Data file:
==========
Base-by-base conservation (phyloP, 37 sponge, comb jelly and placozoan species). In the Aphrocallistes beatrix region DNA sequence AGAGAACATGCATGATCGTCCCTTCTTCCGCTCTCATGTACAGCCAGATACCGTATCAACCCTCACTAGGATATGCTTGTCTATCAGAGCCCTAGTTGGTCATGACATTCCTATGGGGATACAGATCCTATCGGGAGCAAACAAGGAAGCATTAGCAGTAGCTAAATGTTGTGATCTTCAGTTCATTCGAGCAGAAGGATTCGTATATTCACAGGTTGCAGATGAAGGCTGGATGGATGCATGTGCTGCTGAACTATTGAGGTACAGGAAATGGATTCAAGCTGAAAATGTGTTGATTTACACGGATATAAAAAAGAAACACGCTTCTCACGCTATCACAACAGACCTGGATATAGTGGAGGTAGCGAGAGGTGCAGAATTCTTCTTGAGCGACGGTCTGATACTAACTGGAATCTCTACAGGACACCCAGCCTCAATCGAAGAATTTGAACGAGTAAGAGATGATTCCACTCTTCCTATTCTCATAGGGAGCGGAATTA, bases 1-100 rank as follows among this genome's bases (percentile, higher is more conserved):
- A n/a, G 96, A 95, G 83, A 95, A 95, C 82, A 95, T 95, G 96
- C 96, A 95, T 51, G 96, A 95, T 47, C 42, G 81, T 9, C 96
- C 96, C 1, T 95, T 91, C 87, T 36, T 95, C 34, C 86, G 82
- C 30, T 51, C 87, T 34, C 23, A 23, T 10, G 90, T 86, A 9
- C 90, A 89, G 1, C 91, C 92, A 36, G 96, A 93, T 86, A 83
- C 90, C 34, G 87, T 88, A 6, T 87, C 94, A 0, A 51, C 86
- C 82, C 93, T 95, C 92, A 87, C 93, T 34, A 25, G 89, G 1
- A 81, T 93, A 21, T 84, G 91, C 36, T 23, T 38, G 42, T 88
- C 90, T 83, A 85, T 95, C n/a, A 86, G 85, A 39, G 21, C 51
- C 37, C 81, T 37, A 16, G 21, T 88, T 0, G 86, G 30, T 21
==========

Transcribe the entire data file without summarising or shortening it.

Base-by-base conservation (phyloP, 37 sponge, comb jelly and placozoan species). In the Aphrocallistes beatrix region DNA sequence AGAGAACATGCATGATCGTCCCTTCTTCCGCTCTCATGTACAGCCAGATACCGTATCAACCCTCACTAGGATATGCTTGTCTATCAGAGCCCTAGTTGGTCATGACATTCCTATGGGGATACAGATCCTATCGGGAGCAAACAAGGAAGCATTAGCAGTAGCTAAATGTTGTGATCTTCAGTTCATTCGAGCAGAAGGATTCGTATATTCACAGGTTGCAGATGAAGGCTGGATGGATGCATGTGCTGCTGAACTATTGAGGTACAGGAAATGGATTCAAGCTGAAAATGTGTTGATTTACACGGATATAAAAAAGAAACACGCTTCTCACGCTATCACAACAGACCTGGATATAGTGGAGGTAGCGAGAGGTGCAGAATTCTTCTTGAGCGACGGTCTGATACTAACTGGAATCTCTACAGGACACCCAGCCTCAATCGAAGAATTTGAACGAGTAAGAGATGATTCCACTCTTCCTATTCTCATAGGGAGCGGAATTA, bases 1-100 rank as follows among this genome's bases (percentile, higher is more conserved):
- A n/a, G 96, A 95, G 83, A 95, A 95, C 82, A 95, T 95, G 96
- C 96, A 95, T 51, G 96, A 95, T 47, C 42, G 81, T 9, C 96
- C 96, C 1, T 95, T 91, C 87, T 36, T 95, C 34, C 86, G 82
- C 30, T 51, C 87, T 34, C 23, A 23, T 10, G 90, T 86, A 9
- C 90, A 89, G 1, C 91, C 92, A 36, G 96, A 93, T 86, A 83
- C 90, C 34, G 87, T 88, A 6, T 87, C 94, A 0, A 51, C 86
- C 82, C 93, T 95, C 92, A 87, C 93, T 34, A 25, G 89, G 1
- A 81, T 93, A 21, T 84, G 91, C 36, T 23, T 38, G 42, T 88
- C 90, T 83, A 85, T 95, C n/a, A 86, G 85, A 39, G 21, C 51
- C 37, C 81, T 37, A 16, G 21, T 88, T 0, G 86, G 30, T 21